I am skeptical non-veterans could ever be buried at Arlington, but it is a nice touch regardless. I have to fight off the feeling that Mitch Pileggi, who has only two lines at the end, and Gillian Anderson are embarrassingly misused here. They both neded to be at the funeral, obviously, but it feels like the two are just thrown in there. Particularly Pileggi. Skinner is a really good character, but for long stretches has been sorely misused. Never so much so than in the ninth season. After quickly killing Krycek at the end of last season, it is as though no one could figure out what to do with him. I would have suggested dumping Folmer and handing all his appearances over to Skinner, but I digress. Regardless, the emotions involved in saying goodbye to the Lone Gunmen outweigh any criticisms about how other characters fared.

“Jump the Shark” is not aptly named. It is one of the best episodes of the ninth season. Obviously, I think it gave the Lone Gunman a good send off. Not that I think they should have been killed off mind you. I would have preferred them to ride off into the sunset aware that they were heroes rather than, as Langley says of his hero Joey Ramone, living forever knowing nothing ever broke their spirits. But if they had to go, this is a touchingly appropriate way to give them a send off.Rating: *** (out of 5)

Quick note: Jolie Jenkins, who played Leyla Harrison in yesterday's episode, sent a Twitter DM thanking me for the shout out yesterday. So she is not only cute, but nice, too. Become a fan of hers, folks.

January Jones as Emma Frost

Non-comics fans now have a reason to be happy when the costumes are translated perfectly from the page to the stage.

Mercy, mercy me.

Monday, May 30, 2011

Formspring Question #174--Leave Them Wanting More Edition

Do you believe The X-Files should have ended after seven seasons?
Yes. I will go even further and say the series should have ended a third of the way into season seven with ”Closure.” By that point, the colonization story arc had a satisfactory ending. The only plot point lingering--that of Samantha Mulder’s fate--was rsolved in “Closure.” The two driving forces behind the show were gone, so that should have been it. The X-Files would have ended on a high point creatively there.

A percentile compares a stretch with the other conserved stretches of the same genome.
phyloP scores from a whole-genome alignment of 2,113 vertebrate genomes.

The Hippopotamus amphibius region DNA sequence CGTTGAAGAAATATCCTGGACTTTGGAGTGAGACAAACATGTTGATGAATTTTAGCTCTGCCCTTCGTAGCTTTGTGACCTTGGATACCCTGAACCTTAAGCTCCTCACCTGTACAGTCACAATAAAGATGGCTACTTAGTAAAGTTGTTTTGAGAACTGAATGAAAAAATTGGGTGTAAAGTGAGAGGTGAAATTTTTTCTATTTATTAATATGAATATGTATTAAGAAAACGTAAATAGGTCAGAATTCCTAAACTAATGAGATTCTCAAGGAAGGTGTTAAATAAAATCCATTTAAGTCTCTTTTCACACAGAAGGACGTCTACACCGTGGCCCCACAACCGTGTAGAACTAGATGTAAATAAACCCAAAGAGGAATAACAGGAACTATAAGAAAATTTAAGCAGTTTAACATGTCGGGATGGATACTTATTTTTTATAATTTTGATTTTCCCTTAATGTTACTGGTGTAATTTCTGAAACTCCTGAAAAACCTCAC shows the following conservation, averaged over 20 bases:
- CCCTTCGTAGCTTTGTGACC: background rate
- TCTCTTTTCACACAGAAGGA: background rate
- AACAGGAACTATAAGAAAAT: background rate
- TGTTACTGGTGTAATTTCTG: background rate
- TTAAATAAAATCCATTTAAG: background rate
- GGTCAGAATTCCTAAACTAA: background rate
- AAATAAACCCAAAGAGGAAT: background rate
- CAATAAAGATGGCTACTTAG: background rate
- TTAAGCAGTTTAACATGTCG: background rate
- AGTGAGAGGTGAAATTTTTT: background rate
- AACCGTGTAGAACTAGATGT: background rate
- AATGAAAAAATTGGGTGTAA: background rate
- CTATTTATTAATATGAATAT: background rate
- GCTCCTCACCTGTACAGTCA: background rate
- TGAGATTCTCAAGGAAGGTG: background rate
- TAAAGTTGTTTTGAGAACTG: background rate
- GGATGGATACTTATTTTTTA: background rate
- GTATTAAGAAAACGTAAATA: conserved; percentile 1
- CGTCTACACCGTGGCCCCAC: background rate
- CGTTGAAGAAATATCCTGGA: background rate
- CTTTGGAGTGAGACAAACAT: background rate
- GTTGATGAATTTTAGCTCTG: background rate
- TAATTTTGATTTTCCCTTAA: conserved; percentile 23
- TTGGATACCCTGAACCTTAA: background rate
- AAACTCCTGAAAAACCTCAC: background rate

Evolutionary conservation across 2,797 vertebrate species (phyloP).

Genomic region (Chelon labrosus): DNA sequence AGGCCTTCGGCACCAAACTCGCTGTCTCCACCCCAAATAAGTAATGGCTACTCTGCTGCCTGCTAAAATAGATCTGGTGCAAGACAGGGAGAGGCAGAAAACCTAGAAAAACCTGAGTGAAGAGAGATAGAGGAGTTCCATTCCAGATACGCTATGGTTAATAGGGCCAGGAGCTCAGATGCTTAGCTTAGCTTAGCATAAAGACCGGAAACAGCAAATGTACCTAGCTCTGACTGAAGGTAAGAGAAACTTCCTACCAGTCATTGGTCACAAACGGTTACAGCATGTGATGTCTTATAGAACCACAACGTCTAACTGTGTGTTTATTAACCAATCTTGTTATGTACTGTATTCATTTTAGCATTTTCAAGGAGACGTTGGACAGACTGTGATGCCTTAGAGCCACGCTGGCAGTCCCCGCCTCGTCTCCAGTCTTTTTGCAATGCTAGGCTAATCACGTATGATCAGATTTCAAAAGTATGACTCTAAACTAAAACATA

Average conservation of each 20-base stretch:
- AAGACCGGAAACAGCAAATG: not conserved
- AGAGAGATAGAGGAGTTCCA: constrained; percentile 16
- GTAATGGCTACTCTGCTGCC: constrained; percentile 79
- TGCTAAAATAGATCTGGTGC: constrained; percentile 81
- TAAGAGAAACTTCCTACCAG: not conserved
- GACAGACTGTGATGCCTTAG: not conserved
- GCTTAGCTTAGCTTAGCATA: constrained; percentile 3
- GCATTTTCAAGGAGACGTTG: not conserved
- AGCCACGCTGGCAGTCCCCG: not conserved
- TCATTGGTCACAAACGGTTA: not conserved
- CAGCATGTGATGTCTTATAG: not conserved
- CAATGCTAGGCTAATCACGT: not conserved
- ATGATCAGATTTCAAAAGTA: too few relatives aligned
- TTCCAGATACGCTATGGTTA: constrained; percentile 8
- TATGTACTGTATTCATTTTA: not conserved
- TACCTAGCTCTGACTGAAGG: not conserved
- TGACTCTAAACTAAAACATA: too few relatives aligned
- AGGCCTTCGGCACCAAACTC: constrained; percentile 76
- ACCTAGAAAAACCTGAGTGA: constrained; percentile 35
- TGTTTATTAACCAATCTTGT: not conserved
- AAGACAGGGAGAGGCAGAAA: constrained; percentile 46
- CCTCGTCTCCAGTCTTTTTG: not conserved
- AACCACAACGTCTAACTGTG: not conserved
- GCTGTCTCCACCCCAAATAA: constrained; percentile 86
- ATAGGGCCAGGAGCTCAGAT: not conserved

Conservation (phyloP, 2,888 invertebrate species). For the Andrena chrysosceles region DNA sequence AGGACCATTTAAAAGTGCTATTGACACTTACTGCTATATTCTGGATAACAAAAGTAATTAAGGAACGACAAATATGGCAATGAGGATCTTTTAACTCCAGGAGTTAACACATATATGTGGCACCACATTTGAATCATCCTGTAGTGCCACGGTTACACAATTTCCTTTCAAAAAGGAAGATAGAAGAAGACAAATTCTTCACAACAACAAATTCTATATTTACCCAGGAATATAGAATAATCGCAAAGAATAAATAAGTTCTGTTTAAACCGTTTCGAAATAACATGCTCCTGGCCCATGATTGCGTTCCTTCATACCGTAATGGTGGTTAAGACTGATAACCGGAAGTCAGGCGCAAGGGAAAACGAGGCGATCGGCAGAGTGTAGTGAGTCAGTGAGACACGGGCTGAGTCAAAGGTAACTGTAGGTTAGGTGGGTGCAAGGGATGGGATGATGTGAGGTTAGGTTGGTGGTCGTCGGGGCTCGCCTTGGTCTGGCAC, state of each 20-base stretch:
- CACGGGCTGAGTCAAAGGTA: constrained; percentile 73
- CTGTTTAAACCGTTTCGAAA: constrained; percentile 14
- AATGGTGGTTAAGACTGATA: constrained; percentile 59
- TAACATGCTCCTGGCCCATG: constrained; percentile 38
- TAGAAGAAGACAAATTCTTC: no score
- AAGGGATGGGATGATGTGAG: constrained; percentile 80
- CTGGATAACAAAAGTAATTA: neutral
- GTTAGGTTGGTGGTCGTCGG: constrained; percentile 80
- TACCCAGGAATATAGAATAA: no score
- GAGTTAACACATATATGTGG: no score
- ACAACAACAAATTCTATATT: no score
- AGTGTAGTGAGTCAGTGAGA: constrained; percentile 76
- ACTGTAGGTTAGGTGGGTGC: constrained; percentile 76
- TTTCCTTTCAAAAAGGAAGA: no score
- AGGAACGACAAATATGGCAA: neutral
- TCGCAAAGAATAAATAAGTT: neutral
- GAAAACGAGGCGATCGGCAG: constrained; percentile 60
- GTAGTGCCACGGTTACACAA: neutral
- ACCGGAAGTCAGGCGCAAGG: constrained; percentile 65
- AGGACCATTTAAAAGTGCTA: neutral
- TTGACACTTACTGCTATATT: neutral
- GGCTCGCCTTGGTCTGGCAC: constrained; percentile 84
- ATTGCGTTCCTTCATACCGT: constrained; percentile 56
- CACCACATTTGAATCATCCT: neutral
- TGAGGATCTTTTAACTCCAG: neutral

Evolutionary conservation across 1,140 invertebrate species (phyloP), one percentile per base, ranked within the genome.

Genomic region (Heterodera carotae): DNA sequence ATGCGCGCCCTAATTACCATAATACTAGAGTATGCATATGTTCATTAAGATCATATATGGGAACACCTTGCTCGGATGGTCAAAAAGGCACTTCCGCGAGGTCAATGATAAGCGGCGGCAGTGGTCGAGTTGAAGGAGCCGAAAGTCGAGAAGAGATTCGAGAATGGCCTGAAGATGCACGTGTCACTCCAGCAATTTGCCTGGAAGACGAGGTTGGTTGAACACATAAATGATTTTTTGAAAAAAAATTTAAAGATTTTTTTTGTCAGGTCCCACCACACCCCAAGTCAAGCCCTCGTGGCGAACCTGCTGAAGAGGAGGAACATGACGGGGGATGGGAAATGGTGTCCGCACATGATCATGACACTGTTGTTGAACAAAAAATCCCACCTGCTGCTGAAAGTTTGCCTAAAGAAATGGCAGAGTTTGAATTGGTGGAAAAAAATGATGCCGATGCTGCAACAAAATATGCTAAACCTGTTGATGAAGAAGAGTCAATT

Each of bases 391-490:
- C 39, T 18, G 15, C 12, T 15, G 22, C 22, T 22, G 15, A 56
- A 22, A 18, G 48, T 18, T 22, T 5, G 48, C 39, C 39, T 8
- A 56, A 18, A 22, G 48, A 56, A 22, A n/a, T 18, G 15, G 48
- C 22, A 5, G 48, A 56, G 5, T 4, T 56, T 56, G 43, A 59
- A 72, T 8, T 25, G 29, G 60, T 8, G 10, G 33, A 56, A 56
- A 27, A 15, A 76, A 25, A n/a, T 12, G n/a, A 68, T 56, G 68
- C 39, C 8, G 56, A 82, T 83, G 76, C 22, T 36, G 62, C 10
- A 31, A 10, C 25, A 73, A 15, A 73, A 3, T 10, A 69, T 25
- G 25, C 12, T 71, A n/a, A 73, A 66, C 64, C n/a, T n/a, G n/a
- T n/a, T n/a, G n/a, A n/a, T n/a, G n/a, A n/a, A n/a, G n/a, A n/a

But the series was dragged on pointlessly. The rest of the seventh season was filled with comedy and episodes which were little more than personal indulgences the main actors were allowed to write and/or direct. I will concede the season finale would have served as a decent series finale, too. It would make dramatic sense for Mulder to ultimately be abducted himself and Scully to miraculously become pregnant. Such would give both what they wanted most. It would have left their ultimate fates up to the audience to decide, but The X-Files had a long habit of leaving conclusions open ended and often bleak.

Not to take away anything from Robert Patrick and Annabeth Gish, but they had big shoes to fill. The X-Files was not just about aliens and monsters. It was about Mulder and Scully. Create a new show like Bones or Castle with Patrick and Gish, and it might have run seven years itself. But put them in a spot in which they have to compete with Mulder and scully, and they were doomed to fail. The shadows hung too heavy in the air.

Those two final seasons were just bad. We knew Duchovny is gone for most of the eighth season, so there were no room for surprises. Qw knew he was completely gone for the ninth season, but characters talked about him as though he could show up any minute. In the few episodes he did appear in, duchovny was practically tapping his watch impatiently throughout. Anderson looked increasingly bored. The new mythology was uninteresting and really overkill. There were too many new characters to absorb. They drifted too much attempting to find their voice. The monsters have the week were losing their edge, too. An Indian mystic who crawls up people’s butts? Really, Chris Carter? You signed off on that?

There are some eighth and ninth season episodes worth watching, but overall, I liken those seasons to rooting for an aging baseball player. You want to see him keep on playing, but you really wish he had retired before his rapid decline so your last memories would have been him at the top of his game. Instead, he is forced to quit because he simply has no juice left. You hate for your last image of him to be limping off the field, but that is what happens when you stick around too long.